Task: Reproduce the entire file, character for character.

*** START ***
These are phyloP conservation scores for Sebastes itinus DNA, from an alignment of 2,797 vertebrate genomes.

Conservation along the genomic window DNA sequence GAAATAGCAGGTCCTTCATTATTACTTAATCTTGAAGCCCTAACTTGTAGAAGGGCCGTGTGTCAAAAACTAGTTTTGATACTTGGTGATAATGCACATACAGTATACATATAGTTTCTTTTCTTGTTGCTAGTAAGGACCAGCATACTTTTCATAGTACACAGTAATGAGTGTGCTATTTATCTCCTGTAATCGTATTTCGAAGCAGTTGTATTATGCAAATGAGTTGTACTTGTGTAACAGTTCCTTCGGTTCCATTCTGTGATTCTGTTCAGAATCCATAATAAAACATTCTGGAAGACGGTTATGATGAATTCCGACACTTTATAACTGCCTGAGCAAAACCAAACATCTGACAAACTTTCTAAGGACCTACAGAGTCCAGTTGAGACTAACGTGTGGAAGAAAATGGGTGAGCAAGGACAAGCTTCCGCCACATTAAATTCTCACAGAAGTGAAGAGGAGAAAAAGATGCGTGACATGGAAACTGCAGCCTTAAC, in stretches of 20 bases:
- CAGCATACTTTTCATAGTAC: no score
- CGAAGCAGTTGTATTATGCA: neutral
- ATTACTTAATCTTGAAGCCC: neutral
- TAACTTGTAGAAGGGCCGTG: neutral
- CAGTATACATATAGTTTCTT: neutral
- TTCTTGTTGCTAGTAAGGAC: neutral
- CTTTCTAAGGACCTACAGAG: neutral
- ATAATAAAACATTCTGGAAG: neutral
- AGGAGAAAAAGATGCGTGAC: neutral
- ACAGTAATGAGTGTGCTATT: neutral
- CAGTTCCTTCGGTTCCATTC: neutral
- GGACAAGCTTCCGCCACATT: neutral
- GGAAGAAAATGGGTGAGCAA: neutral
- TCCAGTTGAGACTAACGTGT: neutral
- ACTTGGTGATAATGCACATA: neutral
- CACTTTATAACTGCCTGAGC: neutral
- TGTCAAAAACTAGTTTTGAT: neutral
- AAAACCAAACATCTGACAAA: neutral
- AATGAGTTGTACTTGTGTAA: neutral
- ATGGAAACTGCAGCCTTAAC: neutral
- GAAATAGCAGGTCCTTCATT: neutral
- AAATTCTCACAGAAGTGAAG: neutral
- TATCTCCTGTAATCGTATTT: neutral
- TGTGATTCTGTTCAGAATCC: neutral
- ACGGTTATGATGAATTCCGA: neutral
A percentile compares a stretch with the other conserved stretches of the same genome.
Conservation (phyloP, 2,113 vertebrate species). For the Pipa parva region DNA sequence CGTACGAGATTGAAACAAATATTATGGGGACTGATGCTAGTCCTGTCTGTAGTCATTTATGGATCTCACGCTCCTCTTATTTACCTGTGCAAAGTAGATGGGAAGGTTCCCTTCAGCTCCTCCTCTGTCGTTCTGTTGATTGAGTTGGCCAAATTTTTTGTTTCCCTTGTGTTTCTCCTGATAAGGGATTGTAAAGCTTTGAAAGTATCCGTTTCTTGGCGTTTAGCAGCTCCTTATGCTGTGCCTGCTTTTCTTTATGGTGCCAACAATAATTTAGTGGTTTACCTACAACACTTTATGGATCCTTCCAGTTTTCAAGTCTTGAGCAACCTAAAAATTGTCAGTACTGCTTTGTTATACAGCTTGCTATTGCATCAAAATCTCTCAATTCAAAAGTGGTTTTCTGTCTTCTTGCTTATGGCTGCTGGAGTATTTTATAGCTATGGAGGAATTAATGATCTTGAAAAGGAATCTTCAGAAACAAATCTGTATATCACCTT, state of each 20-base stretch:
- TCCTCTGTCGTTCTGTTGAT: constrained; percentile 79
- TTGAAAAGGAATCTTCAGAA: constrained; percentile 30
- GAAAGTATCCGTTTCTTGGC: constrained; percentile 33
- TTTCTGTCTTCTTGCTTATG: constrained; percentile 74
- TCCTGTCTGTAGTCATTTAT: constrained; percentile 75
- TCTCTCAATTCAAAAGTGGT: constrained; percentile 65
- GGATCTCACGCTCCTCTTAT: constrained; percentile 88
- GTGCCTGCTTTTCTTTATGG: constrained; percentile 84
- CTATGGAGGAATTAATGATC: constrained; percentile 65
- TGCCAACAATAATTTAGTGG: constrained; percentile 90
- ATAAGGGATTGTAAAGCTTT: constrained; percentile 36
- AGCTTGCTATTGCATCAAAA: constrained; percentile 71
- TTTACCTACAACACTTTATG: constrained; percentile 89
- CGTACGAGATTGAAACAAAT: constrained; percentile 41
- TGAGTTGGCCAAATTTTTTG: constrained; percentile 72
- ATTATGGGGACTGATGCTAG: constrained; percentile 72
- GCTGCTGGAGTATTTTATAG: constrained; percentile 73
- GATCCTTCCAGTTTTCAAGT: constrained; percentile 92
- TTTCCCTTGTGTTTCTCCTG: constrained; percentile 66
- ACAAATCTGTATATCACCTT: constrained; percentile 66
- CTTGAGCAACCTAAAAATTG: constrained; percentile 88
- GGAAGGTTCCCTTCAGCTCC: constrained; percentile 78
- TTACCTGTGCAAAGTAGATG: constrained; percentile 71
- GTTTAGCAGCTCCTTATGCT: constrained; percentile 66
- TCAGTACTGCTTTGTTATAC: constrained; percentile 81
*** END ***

These are phyloP conservation scores for Sebastes itinus DNA, from an alignment of 2,797 vertebrate genomes.

Conservation along the genomic window DNA sequence GAAATAGCAGGTCCTTCATTATTACTTAATCTTGAAGCCCTAACTTGTAGAAGGGCCGTGTGTCAAAAACTAGTTTTGATACTTGGTGATAATGCACATACAGTATACATATAGTTTCTTTTCTTGTTGCTAGTAAGGACCAGCATACTTTTCATAGTACACAGTAATGAGTGTGCTATTTATCTCCTGTAATCGTATTTCGAAGCAGTTGTATTATGCAAATGAGTTGTACTTGTGTAACAGTTCCTTCGGTTCCATTCTGTGATTCTGTTCAGAATCCATAATAAAACATTCTGGAAGACGGTTATGATGAATTCCGACACTTTATAACTGCCTGAGCAAAACCAAACATCTGACAAACTTTCTAAGGACCTACAGAGTCCAGTTGAGACTAACGTGTGGAAGAAAATGGGTGAGCAAGGACAAGCTTCCGCCACATTAAATTCTCACAGAAGTGAAGAGGAGAAAAAGATGCGTGACATGGAAACTGCAGCCTTAAC, in stretches of 20 bases:
- CAGCATACTTTTCATAGTAC: no score
- CGAAGCAGTTGTATTATGCA: neutral
- ATTACTTAATCTTGAAGCCC: neutral
- TAACTTGTAGAAGGGCCGTG: neutral
- CAGTATACATATAGTTTCTT: neutral
- TTCTTGTTGCTAGTAAGGAC: neutral
- CTTTCTAAGGACCTACAGAG: neutral
- ATAATAAAACATTCTGGAAG: neutral
- AGGAGAAAAAGATGCGTGAC: neutral
- ACAGTAATGAGTGTGCTATT: neutral
- CAGTTCCTTCGGTTCCATTC: neutral
- GGACAAGCTTCCGCCACATT: neutral
- GGAAGAAAATGGGTGAGCAA: neutral
- TCCAGTTGAGACTAACGTGT: neutral
- ACTTGGTGATAATGCACATA: neutral
- CACTTTATAACTGCCTGAGC: neutral
- TGTCAAAAACTAGTTTTGAT: neutral
- AAAACCAAACATCTGACAAA: neutral
- AATGAGTTGTACTTGTGTAA: neutral
- ATGGAAACTGCAGCCTTAAC: neutral
- GAAATAGCAGGTCCTTCATT: neutral
- AAATTCTCACAGAAGTGAAG: neutral
- TATCTCCTGTAATCGTATTT: neutral
- TGTGATTCTGTTCAGAATCC: neutral
- ACGGTTATGATGAATTCCGA: neutral
A percentile compares a stretch with the other conserved stretches of the same genome.
Conservation (phyloP, 2,113 vertebrate species). For the Pipa parva region DNA sequence CGTACGAGATTGAAACAAATATTATGGGGACTGATGCTAGTCCTGTCTGTAGTCATTTATGGATCTCACGCTCCTCTTATTTACCTGTGCAAAGTAGATGGGAAGGTTCCCTTCAGCTCCTCCTCTGTCGTTCTGTTGATTGAGTTGGCCAAATTTTTTGTTTCCCTTGTGTTTCTCCTGATAAGGGATTGTAAAGCTTTGAAAGTATCCGTTTCTTGGCGTTTAGCAGCTCCTTATGCTGTGCCTGCTTTTCTTTATGGTGCCAACAATAATTTAGTGGTTTACCTACAACACTTTATGGATCCTTCCAGTTTTCAAGTCTTGAGCAACCTAAAAATTGTCAGTACTGCTTTGTTATACAGCTTGCTATTGCATCAAAATCTCTCAATTCAAAAGTGGTTTTCTGTCTTCTTGCTTATGGCTGCTGGAGTATTTTATAGCTATGGAGGAATTAATGATCTTGAAAAGGAATCTTCAGAAACAAATCTGTATATCACCTT, state of each 20-base stretch:
- TCCTCTGTCGTTCTGTTGAT: constrained; percentile 79
- TTGAAAAGGAATCTTCAGAA: constrained; percentile 30
- GAAAGTATCCGTTTCTTGGC: constrained; percentile 33
- TTTCTGTCTTCTTGCTTATG: constrained; percentile 74
- TCCTGTCTGTAGTCATTTAT: constrained; percentile 75
- TCTCTCAATTCAAAAGTGGT: constrained; percentile 65
- GGATCTCACGCTCCTCTTAT: constrained; percentile 88
- GTGCCTGCTTTTCTTTATGG: constrained; percentile 84
- CTATGGAGGAATTAATGATC: constrained; percentile 65
- TGCCAACAATAATTTAGTGG: constrained; percentile 90
- ATAAGGGATTGTAAAGCTTT: constrained; percentile 36
- AGCTTGCTATTGCATCAAAA: constrained; percentile 71
- TTTACCTACAACACTTTATG: constrained; percentile 89
- CGTACGAGATTGAAACAAAT: constrained; percentile 41
- TGAGTTGGCCAAATTTTTTG: constrained; percentile 72
- ATTATGGGGACTGATGCTAG: constrained; percentile 72
- GCTGCTGGAGTATTTTATAG: constrained; percentile 73
- GATCCTTCCAGTTTTCAAGT: constrained; percentile 92
- TTTCCCTTGTGTTTCTCCTG: constrained; percentile 66
- ACAAATCTGTATATCACCTT: constrained; percentile 66
- CTTGAGCAACCTAAAAATTG: constrained; percentile 88
- GGAAGGTTCCCTTCAGCTCC: constrained; percentile 78
- TTACCTGTGCAAAGTAGATG: constrained; percentile 71
- GTTTAGCAGCTCCTTATGCT: constrained; percentile 66
- TCAGTACTGCTTTGTTATAC: constrained; percentile 81